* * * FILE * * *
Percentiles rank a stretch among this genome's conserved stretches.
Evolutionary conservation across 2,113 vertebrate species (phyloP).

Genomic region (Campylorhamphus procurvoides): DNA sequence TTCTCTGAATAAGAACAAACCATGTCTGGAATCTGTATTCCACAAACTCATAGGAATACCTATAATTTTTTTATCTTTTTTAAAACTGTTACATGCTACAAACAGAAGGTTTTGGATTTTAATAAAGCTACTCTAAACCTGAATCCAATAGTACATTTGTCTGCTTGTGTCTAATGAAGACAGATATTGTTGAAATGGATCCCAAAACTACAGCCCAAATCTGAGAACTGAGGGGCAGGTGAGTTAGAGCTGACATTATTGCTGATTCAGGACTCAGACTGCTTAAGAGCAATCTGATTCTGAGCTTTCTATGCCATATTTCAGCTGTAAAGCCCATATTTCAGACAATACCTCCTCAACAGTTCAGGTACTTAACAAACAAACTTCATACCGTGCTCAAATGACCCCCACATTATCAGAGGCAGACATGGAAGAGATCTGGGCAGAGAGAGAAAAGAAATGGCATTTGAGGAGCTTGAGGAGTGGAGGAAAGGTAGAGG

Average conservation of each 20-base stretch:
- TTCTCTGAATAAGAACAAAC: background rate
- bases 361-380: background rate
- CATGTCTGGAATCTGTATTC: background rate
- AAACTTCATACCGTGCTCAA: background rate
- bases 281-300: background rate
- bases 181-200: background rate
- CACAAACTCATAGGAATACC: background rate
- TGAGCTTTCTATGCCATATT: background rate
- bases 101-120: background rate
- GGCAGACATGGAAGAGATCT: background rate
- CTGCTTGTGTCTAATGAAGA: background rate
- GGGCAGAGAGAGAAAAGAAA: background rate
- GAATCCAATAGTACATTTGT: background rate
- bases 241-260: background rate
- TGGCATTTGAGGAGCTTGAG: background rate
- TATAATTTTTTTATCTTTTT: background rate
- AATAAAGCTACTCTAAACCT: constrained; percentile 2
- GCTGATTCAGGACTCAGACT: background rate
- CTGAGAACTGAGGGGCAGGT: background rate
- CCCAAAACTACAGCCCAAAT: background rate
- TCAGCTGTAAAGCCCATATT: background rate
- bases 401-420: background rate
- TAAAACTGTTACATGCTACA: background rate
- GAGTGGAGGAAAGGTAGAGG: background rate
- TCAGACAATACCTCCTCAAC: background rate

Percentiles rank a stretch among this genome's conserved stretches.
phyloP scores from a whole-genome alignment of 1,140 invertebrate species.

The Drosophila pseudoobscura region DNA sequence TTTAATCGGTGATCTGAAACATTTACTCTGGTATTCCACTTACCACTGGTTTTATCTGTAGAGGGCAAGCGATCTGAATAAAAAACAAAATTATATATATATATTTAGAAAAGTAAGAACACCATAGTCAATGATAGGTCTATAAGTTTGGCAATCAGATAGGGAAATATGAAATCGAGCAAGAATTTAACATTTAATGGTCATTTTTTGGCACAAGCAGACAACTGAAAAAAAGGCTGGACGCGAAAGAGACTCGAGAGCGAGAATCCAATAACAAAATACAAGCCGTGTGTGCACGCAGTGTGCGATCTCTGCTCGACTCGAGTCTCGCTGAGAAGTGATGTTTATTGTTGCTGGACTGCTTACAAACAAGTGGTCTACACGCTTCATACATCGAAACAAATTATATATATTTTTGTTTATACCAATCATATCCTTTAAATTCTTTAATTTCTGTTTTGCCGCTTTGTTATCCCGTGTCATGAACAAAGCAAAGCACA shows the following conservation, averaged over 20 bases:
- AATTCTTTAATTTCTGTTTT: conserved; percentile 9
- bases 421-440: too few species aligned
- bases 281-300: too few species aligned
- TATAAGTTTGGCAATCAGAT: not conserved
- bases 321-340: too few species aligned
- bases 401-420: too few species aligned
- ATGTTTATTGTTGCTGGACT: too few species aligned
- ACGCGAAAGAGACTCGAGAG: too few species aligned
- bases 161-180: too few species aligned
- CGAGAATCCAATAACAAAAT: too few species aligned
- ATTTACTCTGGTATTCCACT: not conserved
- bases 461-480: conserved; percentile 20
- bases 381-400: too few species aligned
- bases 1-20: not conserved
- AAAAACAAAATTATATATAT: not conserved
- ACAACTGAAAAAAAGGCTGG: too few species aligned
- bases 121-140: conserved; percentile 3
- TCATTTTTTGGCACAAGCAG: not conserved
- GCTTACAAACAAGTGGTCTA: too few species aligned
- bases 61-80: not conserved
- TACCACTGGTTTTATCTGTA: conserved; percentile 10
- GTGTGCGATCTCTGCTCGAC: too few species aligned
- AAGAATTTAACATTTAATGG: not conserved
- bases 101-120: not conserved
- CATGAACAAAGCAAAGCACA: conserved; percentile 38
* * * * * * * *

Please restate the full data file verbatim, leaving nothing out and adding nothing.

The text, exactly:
Percentiles rank a stretch among this genome's conserved stretches.
Evolutionary conservation across 2,113 vertebrate species (phyloP).

Genomic region (Campylorhamphus procurvoides): DNA sequence TTCTCTGAATAAGAACAAACCATGTCTGGAATCTGTATTCCACAAACTCATAGGAATACCTATAATTTTTTTATCTTTTTTAAAACTGTTACATGCTACAAACAGAAGGTTTTGGATTTTAATAAAGCTACTCTAAACCTGAATCCAATAGTACATTTGTCTGCTTGTGTCTAATGAAGACAGATATTGTTGAAATGGATCCCAAAACTACAGCCCAAATCTGAGAACTGAGGGGCAGGTGAGTTAGAGCTGACATTATTGCTGATTCAGGACTCAGACTGCTTAAGAGCAATCTGATTCTGAGCTTTCTATGCCATATTTCAGCTGTAAAGCCCATATTTCAGACAATACCTCCTCAACAGTTCAGGTACTTAACAAACAAACTTCATACCGTGCTCAAATGACCCCCACATTATCAGAGGCAGACATGGAAGAGATCTGGGCAGAGAGAGAAAAGAAATGGCATTTGAGGAGCTTGAGGAGTGGAGGAAAGGTAGAGG

Average conservation of each 20-base stretch:
- TTCTCTGAATAAGAACAAAC: background rate
- bases 361-380: background rate
- CATGTCTGGAATCTGTATTC: background rate
- AAACTTCATACCGTGCTCAA: background rate
- bases 281-300: background rate
- bases 181-200: background rate
- CACAAACTCATAGGAATACC: background rate
- TGAGCTTTCTATGCCATATT: background rate
- bases 101-120: background rate
- GGCAGACATGGAAGAGATCT: background rate
- CTGCTTGTGTCTAATGAAGA: background rate
- GGGCAGAGAGAGAAAAGAAA: background rate
- GAATCCAATAGTACATTTGT: background rate
- bases 241-260: background rate
- TGGCATTTGAGGAGCTTGAG: background rate
- TATAATTTTTTTATCTTTTT: background rate
- AATAAAGCTACTCTAAACCT: constrained; percentile 2
- GCTGATTCAGGACTCAGACT: background rate
- CTGAGAACTGAGGGGCAGGT: background rate
- CCCAAAACTACAGCCCAAAT: background rate
- TCAGCTGTAAAGCCCATATT: background rate
- bases 401-420: background rate
- TAAAACTGTTACATGCTACA: background rate
- GAGTGGAGGAAAGGTAGAGG: background rate
- TCAGACAATACCTCCTCAAC: background rate

Percentiles rank a stretch among this genome's conserved stretches.
phyloP scores from a whole-genome alignment of 1,140 invertebrate species.

The Drosophila pseudoobscura region DNA sequence TTTAATCGGTGATCTGAAACATTTACTCTGGTATTCCACTTACCACTGGTTTTATCTGTAGAGGGCAAGCGATCTGAATAAAAAACAAAATTATATATATATATTTAGAAAAGTAAGAACACCATAGTCAATGATAGGTCTATAAGTTTGGCAATCAGATAGGGAAATATGAAATCGAGCAAGAATTTAACATTTAATGGTCATTTTTTGGCACAAGCAGACAACTGAAAAAAAGGCTGGACGCGAAAGAGACTCGAGAGCGAGAATCCAATAACAAAATACAAGCCGTGTGTGCACGCAGTGTGCGATCTCTGCTCGACTCGAGTCTCGCTGAGAAGTGATGTTTATTGTTGCTGGACTGCTTACAAACAAGTGGTCTACACGCTTCATACATCGAAACAAATTATATATATTTTTGTTTATACCAATCATATCCTTTAAATTCTTTAATTTCTGTTTTGCCGCTTTGTTATCCCGTGTCATGAACAAAGCAAAGCACA shows the following conservation, averaged over 20 bases:
- AATTCTTTAATTTCTGTTTT: conserved; percentile 9
- bases 421-440: too few species aligned
- bases 281-300: too few species aligned
- TATAAGTTTGGCAATCAGAT: not conserved
- bases 321-340: too few species aligned
- bases 401-420: too few species aligned
- ATGTTTATTGTTGCTGGACT: too few species aligned
- ACGCGAAAGAGACTCGAGAG: too few species aligned
- bases 161-180: too few species aligned
- CGAGAATCCAATAACAAAAT: too few species aligned
- ATTTACTCTGGTATTCCACT: not conserved
- bases 461-480: conserved; percentile 20
- bases 381-400: too few species aligned
- bases 1-20: not conserved
- AAAAACAAAATTATATATAT: not conserved
- ACAACTGAAAAAAAGGCTGG: too few species aligned
- bases 121-140: conserved; percentile 3
- TCATTTTTTGGCACAAGCAG: not conserved
- GCTTACAAACAAGTGGTCTA: too few species aligned
- bases 61-80: not conserved
- TACCACTGGTTTTATCTGTA: conserved; percentile 10
- GTGTGCGATCTCTGCTCGAC: too few species aligned
- AAGAATTTAACATTTAATGG: not conserved
- bases 101-120: not conserved
- CATGAACAAAGCAAAGCACA: conserved; percentile 38